Getting The Red Out: Addressing The Appearance Of Broken Blood Vessels

By Lance Barazani

Over time, what may have started out as an “itsy bitsy” spider vein can become a real concern. We call them “spider veins” because of their web-like appearance, but really they’re broken blood vessels: veins that are not properly returning blood to our heart. They can be unsightly and—in some cases—indicate a medical problem.

Age is one risk factor for spider veins, which are sometimes referred to as “telangiectasias.” As we get older, so do our veins, which are the tubes that bring blood back to our heart for a refill of oxygen to be delivered to the rest of our body. Our veins have valves to make sure that blood continues to flow to the heart. If those valves don’t work well, blood backs up, causing spider veins and, in more severe cases, varicose veins.

Genetics, injury and disease, sun exposure, hormones, diet, and prolonged sitting or standing can also contribute to spider veins. As a result, the American Society for Dermatologic Surgery reports that most of us will see some level of vein breakdown during our lifetimes. Women are more susceptible due to hormones: Regardless of age, forty percent experience vein issues, with four out of five women having problems by age 80.

Spider veins usually appear on patients’ legs and faces, which can cause significant cosmetic concerns. In addition, though infrequent, spider veins can be a sign of circulatory problems that require medical treatment. With this in mind, try these tips to address spider veins:

Start with a thorough medical examination

Especially for treating leg veins, it’s important that patients are carefully evaluated to make sure that the appearance of spider veins is not related to an underlying circulatory problem. The doctor needs a comprehensive understanding of the nature and extent of the vein damage so that a tailored, effective approach can be used.

Legs or face? Location matters

The type of procedure that is used depends in part on where the veins are. In general, laser and light-based treatments are used for the face, where spider veins may appear as the result of conditions such as rosacea. For the legs, chemical injections—called sclerotherapy—are often used. Another more recent approach for spider veins on the legs is endovenous laser therapy (EVLT).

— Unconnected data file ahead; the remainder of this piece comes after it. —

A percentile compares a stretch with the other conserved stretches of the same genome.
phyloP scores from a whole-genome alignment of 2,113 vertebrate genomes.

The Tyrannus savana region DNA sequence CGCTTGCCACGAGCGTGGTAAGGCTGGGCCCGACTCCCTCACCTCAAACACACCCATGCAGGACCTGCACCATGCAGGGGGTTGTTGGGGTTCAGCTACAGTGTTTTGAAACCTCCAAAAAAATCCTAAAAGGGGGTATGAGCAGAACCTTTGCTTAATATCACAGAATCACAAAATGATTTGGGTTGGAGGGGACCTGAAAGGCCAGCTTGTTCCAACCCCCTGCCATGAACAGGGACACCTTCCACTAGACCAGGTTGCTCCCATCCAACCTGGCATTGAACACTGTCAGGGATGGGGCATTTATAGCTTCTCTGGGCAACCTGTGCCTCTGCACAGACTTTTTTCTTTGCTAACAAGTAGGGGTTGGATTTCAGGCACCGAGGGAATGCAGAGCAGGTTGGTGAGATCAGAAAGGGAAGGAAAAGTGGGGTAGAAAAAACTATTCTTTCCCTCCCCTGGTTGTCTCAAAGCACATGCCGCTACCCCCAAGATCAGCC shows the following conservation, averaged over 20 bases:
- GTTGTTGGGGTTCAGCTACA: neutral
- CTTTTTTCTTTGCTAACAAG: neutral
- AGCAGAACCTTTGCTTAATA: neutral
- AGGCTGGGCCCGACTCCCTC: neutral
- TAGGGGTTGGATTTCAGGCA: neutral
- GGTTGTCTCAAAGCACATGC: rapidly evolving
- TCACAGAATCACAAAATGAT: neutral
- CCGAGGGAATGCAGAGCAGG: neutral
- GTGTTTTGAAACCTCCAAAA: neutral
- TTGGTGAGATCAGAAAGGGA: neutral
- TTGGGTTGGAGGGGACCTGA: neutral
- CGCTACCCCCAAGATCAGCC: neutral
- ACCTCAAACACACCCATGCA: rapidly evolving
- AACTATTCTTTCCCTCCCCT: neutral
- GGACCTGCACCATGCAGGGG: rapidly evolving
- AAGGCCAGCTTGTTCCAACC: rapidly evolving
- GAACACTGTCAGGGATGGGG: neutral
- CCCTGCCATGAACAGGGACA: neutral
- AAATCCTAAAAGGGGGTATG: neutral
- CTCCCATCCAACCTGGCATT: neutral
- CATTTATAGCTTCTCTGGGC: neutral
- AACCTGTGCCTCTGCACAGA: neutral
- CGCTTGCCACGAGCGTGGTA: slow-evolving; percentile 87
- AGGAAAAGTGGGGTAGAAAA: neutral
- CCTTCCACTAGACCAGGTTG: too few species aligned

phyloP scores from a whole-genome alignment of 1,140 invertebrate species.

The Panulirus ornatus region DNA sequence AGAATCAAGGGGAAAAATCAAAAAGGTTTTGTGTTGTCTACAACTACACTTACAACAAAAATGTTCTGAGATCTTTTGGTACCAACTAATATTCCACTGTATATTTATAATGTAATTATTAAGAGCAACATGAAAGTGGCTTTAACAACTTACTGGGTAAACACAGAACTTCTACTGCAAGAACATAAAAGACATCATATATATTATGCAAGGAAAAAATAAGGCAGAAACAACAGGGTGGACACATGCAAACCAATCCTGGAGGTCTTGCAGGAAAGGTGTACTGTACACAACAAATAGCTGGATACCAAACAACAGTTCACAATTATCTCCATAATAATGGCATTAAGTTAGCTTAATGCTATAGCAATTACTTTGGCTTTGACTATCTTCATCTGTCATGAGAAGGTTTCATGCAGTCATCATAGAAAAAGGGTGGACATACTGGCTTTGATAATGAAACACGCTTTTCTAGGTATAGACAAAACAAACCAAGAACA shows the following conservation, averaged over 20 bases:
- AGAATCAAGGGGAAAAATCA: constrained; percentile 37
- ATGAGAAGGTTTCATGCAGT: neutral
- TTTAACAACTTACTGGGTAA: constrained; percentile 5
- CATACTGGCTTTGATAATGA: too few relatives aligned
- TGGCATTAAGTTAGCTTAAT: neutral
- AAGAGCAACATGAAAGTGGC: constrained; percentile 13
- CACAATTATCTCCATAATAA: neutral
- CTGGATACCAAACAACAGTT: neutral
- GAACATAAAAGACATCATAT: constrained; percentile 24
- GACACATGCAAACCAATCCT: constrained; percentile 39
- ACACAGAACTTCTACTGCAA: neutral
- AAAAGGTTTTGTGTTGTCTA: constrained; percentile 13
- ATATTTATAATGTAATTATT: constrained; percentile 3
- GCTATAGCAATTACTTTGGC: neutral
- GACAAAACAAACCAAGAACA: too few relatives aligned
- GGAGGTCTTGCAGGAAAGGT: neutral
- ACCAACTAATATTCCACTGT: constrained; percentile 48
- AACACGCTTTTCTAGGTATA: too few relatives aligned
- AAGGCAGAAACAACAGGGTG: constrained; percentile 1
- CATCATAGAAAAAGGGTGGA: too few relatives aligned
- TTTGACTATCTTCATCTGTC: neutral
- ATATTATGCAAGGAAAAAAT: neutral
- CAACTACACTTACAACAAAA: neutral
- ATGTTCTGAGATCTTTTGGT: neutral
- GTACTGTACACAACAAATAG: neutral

Choose your doctor carefully

Spider-vein procedures are generally minimally-invasive outpatient treatments and the patient can usually expect to be back to their normal routine by the next day. That said, these procedures are surgeries, and the doctor’s knowledge and expertise are important for the best outcome.

Manage your expectations

Whether chemical or laser, spider-vein treatments work by disrupting the problem veins so that they eventually dissolve and disappear, with blood flow rerouted to fully functioning veins. But this takes time, usually at least three to six weeks. Also, it’s important that patients realize that more than one treatment may be needed to address the appearance of spider veins.

Take preventative steps after the procedure

Part of managing expectations is understanding that treating spider veins will not prevent new ones. Patients should be aware of the steps they can take to support healthy veins: staying active, watching their weight, limiting sun exposure, avoiding hot baths, refraining from prolonged sitting or standing, wearing comfortable, non-restrictive clothes and, when possible, using compression hose.

Above all, it’s helpful for patients to know that while spider veins are inevitable for many of us, if they become disruptive, there are effective treatment options.

Lance Barazani, M.D., F.A.A.D., is board-certified in dermatology and specializes in all areas of medical dermatology for adults and children, the prevention and treatment of skin cancer, cosmetic dermatology and laser surgery. Dr. Barazani was recognized on New York Magazine’s list of top doctors for 2016 and has also received recognition as a Castle Connolly Top Doctor and a NY Top Doctor.

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Anton Media Staff
In addition to its arts and entertainment publication Long Island Weekly, Anton Media Group publishes 16 community newspapers, several magazines, specialty publications and websites. With brands dating back to 1877, Anton has a commitment to deliver trusted and relevant content to the communities it serves.

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